Require ethnic studies to graduate high school?

California inches closer to the idea

Source: CALmatters by Elizabeth Castillo

“This needs to be taught,” said the bill’s author, Democratic Assemblymember Jose Medina of Riverside. “I don’t know how a person can say they’re educated without knowledge of other groups, other cultures, other histories.”

This week the Legislature—which had been considering a bill to make California the first state to require ethnic studies for high school graduation—backed away from creating such a statewide mandate, citing costs estimated to top $400 million. Sponsors settled on a pilot program instead.

The pilot would cover 10 to 15 school districts across the state that will opt in to have ethnic studies as a graduation requirement. Schools would begin applying next year and the program would create the requirement for some students as early as 2022, with schools reporting their findings in 2024.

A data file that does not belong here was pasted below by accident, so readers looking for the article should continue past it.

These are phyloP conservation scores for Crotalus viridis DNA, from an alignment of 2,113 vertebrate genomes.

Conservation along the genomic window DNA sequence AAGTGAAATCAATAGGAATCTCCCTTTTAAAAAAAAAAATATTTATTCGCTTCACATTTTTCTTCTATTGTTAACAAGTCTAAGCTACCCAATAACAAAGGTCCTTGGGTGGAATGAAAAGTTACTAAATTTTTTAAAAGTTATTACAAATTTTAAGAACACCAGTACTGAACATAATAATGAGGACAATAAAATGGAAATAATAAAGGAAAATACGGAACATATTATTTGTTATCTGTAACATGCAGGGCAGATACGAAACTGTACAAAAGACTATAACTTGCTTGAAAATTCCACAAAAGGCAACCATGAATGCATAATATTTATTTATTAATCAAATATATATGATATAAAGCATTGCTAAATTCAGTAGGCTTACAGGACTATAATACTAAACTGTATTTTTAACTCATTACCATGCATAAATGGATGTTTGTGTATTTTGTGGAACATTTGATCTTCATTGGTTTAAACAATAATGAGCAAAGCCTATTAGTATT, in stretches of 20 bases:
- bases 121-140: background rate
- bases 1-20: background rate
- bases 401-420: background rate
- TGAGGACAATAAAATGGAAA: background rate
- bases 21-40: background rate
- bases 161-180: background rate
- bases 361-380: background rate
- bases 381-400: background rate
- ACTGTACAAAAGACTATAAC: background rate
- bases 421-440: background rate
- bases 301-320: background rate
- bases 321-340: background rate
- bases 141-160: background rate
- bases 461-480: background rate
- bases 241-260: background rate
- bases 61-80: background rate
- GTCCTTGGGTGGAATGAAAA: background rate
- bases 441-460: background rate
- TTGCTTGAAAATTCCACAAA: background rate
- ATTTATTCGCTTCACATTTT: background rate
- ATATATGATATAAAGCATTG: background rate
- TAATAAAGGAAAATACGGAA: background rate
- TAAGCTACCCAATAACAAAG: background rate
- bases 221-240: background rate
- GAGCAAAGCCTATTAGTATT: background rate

A state law passed in 2016 already encourages high schools to offer an elective course in ethnic studies, and requires the state to create a model curriculum for the class by 2020. Currently only 1 percent of California’s public high school students take ethnic studies.

Other states, including Indiana and Oregon, have also boosted instruction of ethnic studies in recent years.

“This needs to be taught,” said the bill’s author, Democratic Assemblymember Jose Medina of Riverside. “I don’t know how a person can say they’re educated without knowledge of other groups, other cultures, other histories.”